The third reason is because, for far too long, the Church of Jesus Christ has been dominated by the voices of white, cisgender, men. When a singular voice of privilege becomes the dominant voice, speaking the “words of God”, we face serious issues. The beauty of the Church of Jesus Christ is that it’s made up of people of every gender, sexuality, race, creed, and socio-economic background. And as I often say from our pulpit, only in our diversity do we reflect the Divinity of “Christ in us”. God is not a white, cisgender, male, and the voices speaking about God shouldn't be either. And while I do bring a unique, often unheard perspective as a queer person when I preach, I feel convicted and called to give the sacred platform of our pulpit to diverse voices to share their unique reflections on our faith. This means that at least once a month, I am committed to giving the pulpit of our church to an outside voice- someone of a different race, gender, sexuality, socio-economic status, denominational background, or worldview- in order to challenge our community’s biases and expand our faith beyond the borders of privilege and power that they are so often confined within.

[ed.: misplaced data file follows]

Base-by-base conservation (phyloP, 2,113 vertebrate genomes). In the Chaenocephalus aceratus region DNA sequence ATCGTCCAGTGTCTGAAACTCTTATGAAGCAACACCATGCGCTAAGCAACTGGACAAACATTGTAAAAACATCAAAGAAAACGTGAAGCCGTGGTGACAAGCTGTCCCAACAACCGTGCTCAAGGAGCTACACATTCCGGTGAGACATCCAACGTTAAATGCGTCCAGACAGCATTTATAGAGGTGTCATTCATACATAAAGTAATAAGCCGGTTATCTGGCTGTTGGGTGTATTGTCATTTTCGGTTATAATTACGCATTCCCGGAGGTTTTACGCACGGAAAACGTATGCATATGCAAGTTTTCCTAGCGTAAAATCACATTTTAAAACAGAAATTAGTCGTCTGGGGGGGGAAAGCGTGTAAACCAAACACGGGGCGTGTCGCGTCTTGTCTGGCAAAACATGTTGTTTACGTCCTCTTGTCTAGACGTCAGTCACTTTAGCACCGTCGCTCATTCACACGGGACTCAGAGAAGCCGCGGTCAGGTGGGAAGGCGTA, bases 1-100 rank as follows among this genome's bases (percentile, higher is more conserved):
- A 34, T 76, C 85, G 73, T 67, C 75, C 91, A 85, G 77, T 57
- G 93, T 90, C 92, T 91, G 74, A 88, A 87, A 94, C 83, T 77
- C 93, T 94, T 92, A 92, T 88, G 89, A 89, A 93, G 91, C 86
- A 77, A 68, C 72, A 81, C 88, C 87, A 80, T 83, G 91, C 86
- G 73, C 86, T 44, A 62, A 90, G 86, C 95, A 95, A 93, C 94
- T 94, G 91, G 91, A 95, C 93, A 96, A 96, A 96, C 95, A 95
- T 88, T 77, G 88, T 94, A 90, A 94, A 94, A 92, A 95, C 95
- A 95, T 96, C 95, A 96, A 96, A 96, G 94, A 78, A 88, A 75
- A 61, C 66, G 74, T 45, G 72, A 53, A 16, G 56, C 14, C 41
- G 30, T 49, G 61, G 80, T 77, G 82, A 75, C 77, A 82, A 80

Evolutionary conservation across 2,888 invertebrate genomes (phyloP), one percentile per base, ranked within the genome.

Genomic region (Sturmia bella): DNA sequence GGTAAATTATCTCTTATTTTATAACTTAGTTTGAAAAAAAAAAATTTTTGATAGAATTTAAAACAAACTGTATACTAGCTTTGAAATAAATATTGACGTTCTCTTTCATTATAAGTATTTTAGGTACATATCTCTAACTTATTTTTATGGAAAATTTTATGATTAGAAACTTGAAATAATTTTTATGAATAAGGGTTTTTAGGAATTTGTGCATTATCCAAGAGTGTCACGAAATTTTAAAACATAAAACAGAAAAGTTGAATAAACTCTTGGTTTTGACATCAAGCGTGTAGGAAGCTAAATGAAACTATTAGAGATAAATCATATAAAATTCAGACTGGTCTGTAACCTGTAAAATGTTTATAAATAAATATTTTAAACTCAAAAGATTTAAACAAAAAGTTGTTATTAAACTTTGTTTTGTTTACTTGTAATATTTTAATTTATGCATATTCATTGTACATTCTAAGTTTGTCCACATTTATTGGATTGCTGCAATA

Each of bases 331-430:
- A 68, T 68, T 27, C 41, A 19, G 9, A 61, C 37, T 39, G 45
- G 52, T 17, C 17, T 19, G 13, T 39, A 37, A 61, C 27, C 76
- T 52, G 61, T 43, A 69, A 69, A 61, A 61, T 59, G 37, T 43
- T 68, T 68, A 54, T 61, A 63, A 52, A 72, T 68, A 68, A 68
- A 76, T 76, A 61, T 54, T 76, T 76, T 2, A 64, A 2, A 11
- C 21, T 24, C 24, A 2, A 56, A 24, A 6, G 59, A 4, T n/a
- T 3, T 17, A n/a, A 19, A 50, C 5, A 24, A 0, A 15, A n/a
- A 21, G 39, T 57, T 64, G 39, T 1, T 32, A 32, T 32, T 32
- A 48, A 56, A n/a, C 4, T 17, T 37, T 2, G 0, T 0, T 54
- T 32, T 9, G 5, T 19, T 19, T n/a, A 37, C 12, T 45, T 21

The fourth reason is because the Church of Jesus Christ has never been and should never be about a single person. Far too often, local churches form around a single pastor or personality. People come to church because they like or don’t like the pastors style of preaching and ministry, and they put all of their hopes and desires for their experience within the church on a single pastor. In our Western, consumeristic, capitalistic society, this is how many evangelical churches function. Missiongathering has functioned like this for much of its past history, and when a person like me, who does ministry in the broader world beyond the church, steps into a Pastor position, it is easy for that cult of personality to begin forming again. Church, I cannot think of anything more antithetical to Jesus Christ than for the church to be about a Pastor or personality. This isn’t remotely Biblical (the early churches in the Book of Acts were led by multiple people, and multiple people preached and represented the church publicly) and has been the demise of many pastors and churches. As your pastor, I am committed to fighting this at all costs.